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Re: pro regulation viewpoint on cyber vulnerabiltiy
From: David Farber <dave () farber net>
Date: Tue, 31 Mar 2009 14:56:27 -0400



Begin forwarded message:

From: Dave Wilson <dave () wilson net>
Date: March 31, 2009 11:11:39 AM EDT
To: dave () farber net
Cc: ip <ip () v2 listbox com>
Subject: Re: [IP] Re: pro regulation viewpoint on cyber vulnerabiltiy

Speaking solely for myself: Forgive me, but engaging in debates about
whether market failures can exist without government distorting the
market are a little like having an argument about Creation Science: It
flies in the face of accepted theory, it ignores demonstrable fact,
and since it's a faith based argument, nobody's mind will get changed.

Here's an example of market failure that doesn't have anything to do
with government intervention in a market: Microsoft's Windows
operating system dominates the market for workstations. Other
operating systems are known to have identical capabilities, but are
far more secure (and in fact are less expensive), yet Windows
continues to dominate the market. Why? Because the company has market
control (as was established during a decade of excruciating antitrust
investigation); free market theory says Microsoft would either fix
Windows, or consumers would stop using it and immediately leave for
other, safer systems. The fact that this has not happened, despite the
widespread acknowledgment of the data I've stated above, is a classic
market failure.

-dave

On Tue, Mar 31, 2009 at 6:13 AM, David Farber <dave () farber net> wrote:


Begin forwarded message:

From: Vadim Antonov <avg () kotovnik com>
Date: March 31, 2009 5:39:53 AM EDT
To: Michael Kende <Michael.Kende () analysysmason com>
Cc: dave () farber net
Subject: RE: [IP] Re: pro regulation viewpoint on cyber vulnerabiltiy


David - for IP, if you wish.

I guess I should've stated it more clearly - there is no market failure in the real life, but it is being used to justify intervention into market (as the author of the original article does). The use of a hypothetical calamity to justify application of quite real coercion to other people is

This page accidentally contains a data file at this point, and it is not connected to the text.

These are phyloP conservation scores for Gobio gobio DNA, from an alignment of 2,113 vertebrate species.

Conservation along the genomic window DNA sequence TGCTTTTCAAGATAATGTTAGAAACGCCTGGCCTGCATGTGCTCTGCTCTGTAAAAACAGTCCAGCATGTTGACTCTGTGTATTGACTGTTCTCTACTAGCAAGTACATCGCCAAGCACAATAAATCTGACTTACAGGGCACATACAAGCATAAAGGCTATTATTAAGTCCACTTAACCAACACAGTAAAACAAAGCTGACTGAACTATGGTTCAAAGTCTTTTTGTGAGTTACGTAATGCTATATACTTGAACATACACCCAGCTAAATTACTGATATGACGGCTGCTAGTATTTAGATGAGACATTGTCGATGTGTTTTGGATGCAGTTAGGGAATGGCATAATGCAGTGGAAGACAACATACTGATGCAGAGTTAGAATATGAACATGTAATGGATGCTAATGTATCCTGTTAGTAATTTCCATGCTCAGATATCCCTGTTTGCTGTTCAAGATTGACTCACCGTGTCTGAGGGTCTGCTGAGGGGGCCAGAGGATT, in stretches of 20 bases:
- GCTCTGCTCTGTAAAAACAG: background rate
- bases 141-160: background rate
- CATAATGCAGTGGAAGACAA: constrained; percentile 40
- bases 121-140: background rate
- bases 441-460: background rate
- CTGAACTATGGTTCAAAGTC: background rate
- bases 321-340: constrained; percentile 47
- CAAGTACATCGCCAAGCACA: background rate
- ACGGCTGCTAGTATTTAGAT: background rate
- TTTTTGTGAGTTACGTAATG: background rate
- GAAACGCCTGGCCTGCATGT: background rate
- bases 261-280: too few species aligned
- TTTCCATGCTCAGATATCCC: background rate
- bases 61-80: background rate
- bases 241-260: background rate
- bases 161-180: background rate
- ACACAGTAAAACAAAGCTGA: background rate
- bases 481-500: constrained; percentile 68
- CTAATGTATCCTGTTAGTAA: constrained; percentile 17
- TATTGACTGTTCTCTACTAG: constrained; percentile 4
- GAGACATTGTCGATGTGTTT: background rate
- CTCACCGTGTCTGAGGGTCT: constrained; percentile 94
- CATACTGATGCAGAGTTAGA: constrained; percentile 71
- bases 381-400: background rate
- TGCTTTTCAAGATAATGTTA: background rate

quite dishonest.

Of course, any econ textbook mentions market failure, but it does not make it any more real. (As a side note - prices do not send the proper signals
about markets only when markets are manipulated - with price controls,
artificially low interest rates, bailouts, etc, etc.  The inability to
generate prices without unrestricted voluntary exchange is at the core
of Mises' proof of impossibility of pure socialist economy.)

real-life examples (pollution).

Would you provide any _specific_ real-life example, rather than a vague
reference?

Pollution is, actually, a form of trespass. Poisoning people is a crime, and so is dumping garbage on somebody else's property. It was recognized as serious crime (and dealt with accordingly) long before environmental
regulations.

In fact, the early history of environmental regulation in US in 1860s is quite instructive: the biggest proponents were steel mills in Chicago - who then used the legality of staying within the set limits as a shield
against the private litigation which threatened to shut down the mills
completely for gross pollution and demonstrable harm to persons and
property. See Catlin v. Valentine (1842) for a landmark example of such
private anti-pollution litigation. The courts routinely took the
anti-polluter stance back then.

Then came regulation, in effect permitting specific amounts of pollution
without much regard to damage it was doing to private citizens.  And,
needless to say, US government essentially exempted itself from the limits
- and went on to become the biggest polluter on the planet.

It would be seriously stretching truth to call industrial and agricultural
pollution "market failure" when the worst of it came because of
dereliction of duty (or outright corruption) of the government at
different levels and as byproduct of government projects.

--vadim

On Mon, 30 Mar 2009, Michael Kende wrote: